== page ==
Dr. Leon Gordis, longtime chairman of epidemiology at Hopkins, dies

Dr. Leon Gordis, a popular public health professor at Johns Hopkins University, died.

Dr. Leon Gordis, who chaired the the Johns Hopkins University epidemiology department for nearly two decades and wrote one of the field's most widely used textbooks, died of a subdural hematoma Sept. 7 at Mount Sinai Roosevelt Hospital in New York. The Jerusalem resident was 81.

Dr. Gordis taught thousands of medical and public health students at Hopkins and in lectures around the world, and was voted one of Hopkins students' favorites on multiple occasions. He also gained fame in the 1990s for his work on a controversial expert panel for the National Institutes of Health, advising against routine mammograms for women under 50.

"Leon was a really impressive teacher," said Dr. David Celentano, current chairman of epidemiology at the Hopkins Bloomberg School of Public Health. "He was just absolutely loved by generations of students."

Born in New York and raised in Far Rockaway, Queens, Dr. Gordis was the son of Robert Gordis, a prominent Conservative rabbi, author and biblical scholar at the Jewish Theological Seminary, and Fannie Gordis.

He came to Baltimore in the 1960s after receiving undergraduate degrees from Columbia University and the Jewish Theological Seminary in New York and a medical degree at the State University of New York Downstate College of Medicine.

He started at Hopkins in pediatrics, working as a fellow there and at Sinai Hospital while in the U.S. Public Health Service. He received a master's degree in public health in 1966 and a doctorate of public health in 1968 from what was then known as the Johns Hopkins School of Hygiene and Public Health. He joined the Hopkins faculty in 1971 and served as epidemiology department chairman from 1975 until 1993, when he stepped down.

He was a longtime Pikesville resident.

He taught classes throughout his tenure, through his retirement in 2009. He and his wife, Hadassah Gordis, moved to Israel after that, but he returned to Baltimore to teach in a summer epidemiology program at Hopkins. He also taught classes in Israel.

Michael J. Klag, dean of the Bloomberg School, credited Dr. Gordis with building bridges across departments and specialties within the Hopkins medical campus. In 2012, the university named in Dr. Gordis' honor a fellowship program in which doctoral students teach undergraduates about trends and topics in public health.

"He was a mentor to many people because he gave rational advice with humor and with caring," Klag said.

In 1996, W.B. Saunders and Co. published the first edition of a textbook Dr. Gordis wrote, simply called "Epidemiology." Dr. Celentano said the book is "probably used more than any other text in the world" in the field of epidemiology, which studies the causes, patterns and effects of diseases. The book's fifth edition was published last year.

Colleagues and family said as a teacher and in producing the textbook, Dr. Gordis was talented at explaining the fundamentals of epidemiology without oversimplifying the science behind them.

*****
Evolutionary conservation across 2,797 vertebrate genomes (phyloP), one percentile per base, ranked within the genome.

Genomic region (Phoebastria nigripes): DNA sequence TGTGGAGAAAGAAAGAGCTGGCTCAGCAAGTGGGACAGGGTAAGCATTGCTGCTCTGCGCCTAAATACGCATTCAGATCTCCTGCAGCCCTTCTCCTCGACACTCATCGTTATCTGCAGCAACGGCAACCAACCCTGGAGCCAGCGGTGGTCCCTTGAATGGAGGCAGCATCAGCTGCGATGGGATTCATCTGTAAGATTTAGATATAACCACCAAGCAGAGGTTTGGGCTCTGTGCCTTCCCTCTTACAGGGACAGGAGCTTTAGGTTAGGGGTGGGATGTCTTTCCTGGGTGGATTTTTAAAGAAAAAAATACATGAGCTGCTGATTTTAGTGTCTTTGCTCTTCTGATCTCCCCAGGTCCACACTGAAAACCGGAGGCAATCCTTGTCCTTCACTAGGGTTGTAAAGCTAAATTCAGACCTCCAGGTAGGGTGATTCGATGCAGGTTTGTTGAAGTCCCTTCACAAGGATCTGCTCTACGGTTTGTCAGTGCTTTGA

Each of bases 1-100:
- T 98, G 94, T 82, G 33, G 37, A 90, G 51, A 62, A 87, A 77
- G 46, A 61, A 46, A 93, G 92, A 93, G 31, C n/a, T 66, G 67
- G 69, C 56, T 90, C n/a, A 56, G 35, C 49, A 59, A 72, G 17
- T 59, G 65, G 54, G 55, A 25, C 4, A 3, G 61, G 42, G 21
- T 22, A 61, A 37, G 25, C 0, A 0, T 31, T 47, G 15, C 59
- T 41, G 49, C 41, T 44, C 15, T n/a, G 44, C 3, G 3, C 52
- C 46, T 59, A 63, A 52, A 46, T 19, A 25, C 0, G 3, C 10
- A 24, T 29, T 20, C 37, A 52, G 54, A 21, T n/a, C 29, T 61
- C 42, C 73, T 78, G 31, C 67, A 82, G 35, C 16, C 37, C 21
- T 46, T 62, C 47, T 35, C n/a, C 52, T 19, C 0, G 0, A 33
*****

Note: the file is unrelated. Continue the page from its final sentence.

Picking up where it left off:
"The book is an attempt to communicate the basic ideas involved in epidemiology, and to show how exciting it can be," Dr. Gordis said in a YouTube video the book's current publisher, Elsevier, posted online last year. He added that the study of epidemiology "will help a physician be a better physician."

Dr. Gordis also was known for making his lectures entertaining, sprinkling in self-deprecating jokes or New Yorker cartoons. Bloomberg students at least twice awarded him a "Golden Apple," an award recognizing excellence in teaching.

"He had nine jokes for every example," Dr. Celentano said.

Gordis faced outrage from many in the health care industry in 1997 when, as chairman of an NIH expert panel, he and colleagues suggested that women in their 40s should not necessarily be subject to routine mammograms but instead weigh the tests' risks and benefits and decide for themselves. But he stood firm behind the panel's research.

"He didn't step away from controversy," Dr. Celentano said.

Dr. Gordis was also a talented oil painter and photographer, and in his younger days enjoyed cycling and hiking, said a son, Elie Gordis of New York.

Israel, the Jewish people and the Hebrew language also were among his "deepest interests," Elie Gordis said. Leon and Hadassah Gordis were members of Chizuk Amuno Congregation in Pikesville before moving to Israel.

"He was an extraordinarily decent guy who treated everyone with profound respect," Elie Gordis said.

A funeral and burial were held Sept. 8 in Jerusalem.

In addition to his wife and son, Gordis is survived by two other sons, Daniel Gordis of Jerusalem and Jonathan Gordis of Vancouver, Canada; eight grandchildren; one great granddaughter, who was born three months ago and whom he was privileged to meet in New York City when she was visiting two weeks ago.



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